We do get the impression that they over do the weather to be on the safe side, although they were correct on some of the floods.

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Plenty of flooding and high winds here in South West Wales. Also saw plenty of  tourists coming down For Feb Half-term this week towing and with motor homes despite the  red flood warnings and yellow wind warnings. Here is Newgale today and what’s left of Newgale campsite. No doubt be rescuing tourists from 7M swells again this week.

3C11FAB8-5062-45C1-BFBB-F47BDDF1AB35.png

Edited by Pembssurfer
Typos

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13 minutes ago, Pembssurfer said:

That didn’t take long: Man rescued from Caravan by Helo.

 

https://www.facebook.com/190700107634446/posts/2727641657273599/?vh=e&d=n

Lots of devastation in this area, not far from our home. Friends have lost their Caravans on seasonal pitches just outside Abergavenny and we were called to move us from our storage site yesterday evening. Fortunately able to get it home today, but dreadful road conditions.

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4 minutes ago, Glen and Les said:

Lots of devastation in this area, not far from our home. Friends have lost their Caravans on seasonal pitches just outside Abergavenny and we were called to move us from our storage site yesterday evening. Fortunately able to get it home today, but dreadful road conditions.

I live 1 min away from our storage site which sits next to the river and checked on it first thing this morning and was very tempted to move it to outside the house. If it had carried on raining into the afternoon I would have done. If it had of flooded that would be the best part of 50 odd tourers, statics and motorhomes making their way downstream to Carmarthen Bay.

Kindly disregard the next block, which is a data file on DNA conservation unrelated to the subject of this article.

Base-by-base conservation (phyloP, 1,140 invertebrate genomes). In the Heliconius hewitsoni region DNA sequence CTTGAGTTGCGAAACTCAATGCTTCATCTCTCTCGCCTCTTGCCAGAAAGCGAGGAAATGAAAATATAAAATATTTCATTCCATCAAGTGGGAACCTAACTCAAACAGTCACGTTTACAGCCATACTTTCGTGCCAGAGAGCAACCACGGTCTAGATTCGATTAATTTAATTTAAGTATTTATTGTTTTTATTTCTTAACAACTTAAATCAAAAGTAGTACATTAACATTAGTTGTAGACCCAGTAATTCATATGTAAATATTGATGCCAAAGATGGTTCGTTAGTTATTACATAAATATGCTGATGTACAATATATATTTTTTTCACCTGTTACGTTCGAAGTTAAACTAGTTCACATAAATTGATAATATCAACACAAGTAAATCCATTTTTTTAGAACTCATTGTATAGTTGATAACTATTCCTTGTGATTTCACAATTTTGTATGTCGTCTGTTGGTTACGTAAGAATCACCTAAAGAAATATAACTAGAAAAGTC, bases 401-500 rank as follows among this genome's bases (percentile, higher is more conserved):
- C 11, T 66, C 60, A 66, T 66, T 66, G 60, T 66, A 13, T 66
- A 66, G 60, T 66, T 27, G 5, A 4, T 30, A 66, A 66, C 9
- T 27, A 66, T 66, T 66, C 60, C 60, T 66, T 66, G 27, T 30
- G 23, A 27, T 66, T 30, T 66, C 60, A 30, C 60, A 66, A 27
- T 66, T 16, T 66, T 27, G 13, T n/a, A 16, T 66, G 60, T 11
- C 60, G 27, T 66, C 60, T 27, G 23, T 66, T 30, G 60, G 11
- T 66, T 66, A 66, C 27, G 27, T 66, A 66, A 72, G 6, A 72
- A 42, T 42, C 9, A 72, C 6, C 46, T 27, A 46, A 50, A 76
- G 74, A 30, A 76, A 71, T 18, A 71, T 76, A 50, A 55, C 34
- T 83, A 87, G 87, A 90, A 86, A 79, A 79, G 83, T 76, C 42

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Just seen news footage of idiots ploughing their way through floods in South Wales, water up to their bonnets, creating bow waves exacerbating the damage to properties. Should be prosecuted in my opinion, and billed for the extra damage. So selfish and thoughtless.

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No choice!

Blowing a howling gale Saturday gone 22nd February, the wind through the trees was deafening, rain was cutting across the air horizontally, the flood water in the fields had waves upon them, but  I still needed to move the caravan from outer York some 31 miles to it's new home.

Put as much weight in the car as I could, Seats down the steel poled awning I bought last year for this very reason went in, spare wheel for the caravan I dont like the under slung carrier which I removed when we bought the caravan. A large bag of rock pegs, jack, etc,  but still keeping the nose weight maxed at 85kg, add the weekend baggage and food that was already in there I was happy with the outfit.

Hitching was a *****, flat caravan battery no mover, no one else around for help, why would there be!

Anyway off I went, kept my speed down to no more than 45 mph, but most of the journey was at 40 mph or under, had one mightier than the other gusts came along and bent the car caravan outfit at the hitch like a banana, but for the majority of the journey, even on the open section of the A19 was acceptable, I wont say relaxed because trust me it wasnt!

Now pitching up at it's new home is another story, we have a pond with a fountain, quite a large diameter plume, that too just like the intermittent rain was once again horizontal.